It finally happened.
After a long and bitter winter, spring has arrived. Now I can return to my walk along the lake without having to dress like I’m on my way to Tuktoyaktuk. I have never been to Tuktoyaktuk; I just like the name.
My home reserve sits by a huge and beautiful lake and I only live about half a mile from it. My side of the lake has banks similar to the high banks of the South Saskatchewan River.
However, unlike the river, the lake has no benches where a person can stop, rest and admire Mother Earth.
The administration building is located right by the lake and has the only bench before or after a long walk. It’s a good place to say hello to people, as the building is always busy with those doing business with my Cree Nation. Besides, the coffee and tea are free.
After my walk, I recently stopped by the building for my freebie and to rest on the bench. I could not have picked a better time, because there was a recent election on my First Nation and a new chief and council were elected. People were coming and going to meet the newly elected.
Sometimes all one hears about reserve elections are negative stories. I can safely say our elections were transparent and in full disclosure.
There was almost a festive atmosphere with the new administration. People would stop and say hello; some would sit on the bench and share a story and a laugh.
There was no one around when an RCMP vehicle pulled into the parking lot. For some reason, I felt like getting up and walking away, but I have nothing to fear from the law.
I was in my early teens in the 1970s when the notorious Sixties Scoop was underway. This was a federal government policy to adopt out First Nations children all over the world, and the policy was partly enforced by the RCMP.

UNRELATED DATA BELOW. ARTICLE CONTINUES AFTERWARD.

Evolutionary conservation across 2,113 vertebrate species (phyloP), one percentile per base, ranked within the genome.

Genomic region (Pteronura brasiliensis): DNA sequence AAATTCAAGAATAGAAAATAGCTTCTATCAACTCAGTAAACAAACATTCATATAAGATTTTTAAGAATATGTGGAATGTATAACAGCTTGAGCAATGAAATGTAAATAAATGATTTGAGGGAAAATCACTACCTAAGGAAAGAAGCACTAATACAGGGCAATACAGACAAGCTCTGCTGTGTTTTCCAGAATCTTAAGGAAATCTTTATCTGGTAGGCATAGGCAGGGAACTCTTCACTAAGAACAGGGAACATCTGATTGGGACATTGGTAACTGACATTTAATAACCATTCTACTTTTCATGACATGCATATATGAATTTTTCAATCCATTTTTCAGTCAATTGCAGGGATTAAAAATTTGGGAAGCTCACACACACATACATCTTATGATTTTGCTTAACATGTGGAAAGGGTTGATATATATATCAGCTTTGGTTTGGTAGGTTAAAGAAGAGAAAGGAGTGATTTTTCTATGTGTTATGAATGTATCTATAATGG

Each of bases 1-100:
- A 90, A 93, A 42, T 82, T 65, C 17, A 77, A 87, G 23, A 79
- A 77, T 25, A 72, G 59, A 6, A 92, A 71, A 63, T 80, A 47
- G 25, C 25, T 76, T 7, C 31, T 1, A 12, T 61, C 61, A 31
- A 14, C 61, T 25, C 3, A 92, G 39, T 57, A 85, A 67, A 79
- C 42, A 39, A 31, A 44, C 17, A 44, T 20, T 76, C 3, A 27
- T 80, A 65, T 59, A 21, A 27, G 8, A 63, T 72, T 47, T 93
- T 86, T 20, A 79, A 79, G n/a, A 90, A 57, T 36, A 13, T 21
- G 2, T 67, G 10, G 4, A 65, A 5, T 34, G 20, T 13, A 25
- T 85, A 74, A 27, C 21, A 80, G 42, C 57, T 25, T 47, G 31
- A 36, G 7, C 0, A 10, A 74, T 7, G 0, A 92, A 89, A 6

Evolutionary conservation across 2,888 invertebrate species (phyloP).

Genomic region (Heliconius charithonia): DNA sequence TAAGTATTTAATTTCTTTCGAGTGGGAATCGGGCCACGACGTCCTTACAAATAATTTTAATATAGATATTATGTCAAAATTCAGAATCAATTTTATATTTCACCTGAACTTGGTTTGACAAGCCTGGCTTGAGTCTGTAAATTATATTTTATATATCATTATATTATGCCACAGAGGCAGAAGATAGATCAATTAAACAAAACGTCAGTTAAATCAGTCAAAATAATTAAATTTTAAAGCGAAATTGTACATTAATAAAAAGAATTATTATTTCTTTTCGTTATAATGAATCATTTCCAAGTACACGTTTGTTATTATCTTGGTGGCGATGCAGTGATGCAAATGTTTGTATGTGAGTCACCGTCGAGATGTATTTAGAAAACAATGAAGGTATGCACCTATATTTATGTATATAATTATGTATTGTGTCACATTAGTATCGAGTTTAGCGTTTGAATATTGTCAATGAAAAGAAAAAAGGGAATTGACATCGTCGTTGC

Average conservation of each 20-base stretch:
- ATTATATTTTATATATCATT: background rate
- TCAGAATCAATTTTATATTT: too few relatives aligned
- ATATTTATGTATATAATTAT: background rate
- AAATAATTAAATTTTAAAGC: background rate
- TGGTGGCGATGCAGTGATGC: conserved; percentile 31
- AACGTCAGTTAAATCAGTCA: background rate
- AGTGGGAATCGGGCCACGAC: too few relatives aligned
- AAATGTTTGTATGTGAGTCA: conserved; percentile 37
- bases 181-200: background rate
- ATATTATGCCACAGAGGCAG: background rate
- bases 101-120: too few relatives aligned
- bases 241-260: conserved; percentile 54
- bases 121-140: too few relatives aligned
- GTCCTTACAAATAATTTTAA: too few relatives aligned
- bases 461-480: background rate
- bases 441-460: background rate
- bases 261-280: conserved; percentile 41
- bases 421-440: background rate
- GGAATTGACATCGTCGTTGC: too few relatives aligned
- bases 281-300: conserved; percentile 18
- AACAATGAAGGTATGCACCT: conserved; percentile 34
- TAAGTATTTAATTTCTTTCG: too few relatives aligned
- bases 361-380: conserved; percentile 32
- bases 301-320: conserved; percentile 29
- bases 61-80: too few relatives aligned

The children, especially those in pre-teens, were instructed to run and hide if the RCMP entered the reserve. Today, the relationship between the RCMP and members of my reserve has had a complete makeover.
Now, when an RCMP officer walks into our community hall for a gathering, the children run and give him or her a big old bear hug. And, the officers just don’t walk in; they are invited to the feasts, round dances and all other social events.
The member who got out of the vehicle started to walk toward the building. I could see a smile spread across his face when he came over to the bench.
“Good afternoon, sir,” he said.
I returned the gesture. Then he stopped and started to chit chat. I thought this would be a good time to ask him a question.
One of my nephews graduated from high school last year. His ambition is to join the RCMP, and he came to speak to me about it. My advice was to get a post-secondary education, as most of today’s RCMP officers have one.
He’s only 18 and this summer he enrolled in the pre-law program at the University of Saskatchewan. I asked the officer if this was the right advice.
The member told me his journey. After graduating from a criminology program, he was able to enter the training division in Regina.
But it wasn’t that easy. In his case, persistence finally paid off after applying three years in a row.
He is still a young man and has a long career ahead of him. I enjoyed our visit, as he had an incredible knowledge of the history of the force.
The big difference for him is today the RCMP is like more of a community police force than a national para-military agency.
He said he felt more like a community member than someone in uniform, but he still has to do his job at the same time.
Then another question came to my mind.
“Now that marijuana is legalized, what happens to all those German Shepherd dogs that were trained to smell out the weed?”
I thought it would be good time to try and buy one of those beautiful dogs now that their jobs are obsolete.
He got a chuckle of that, and assured me the dogs are well looked after and doing their other duties.
He walked into the building. I got up and continued my walk.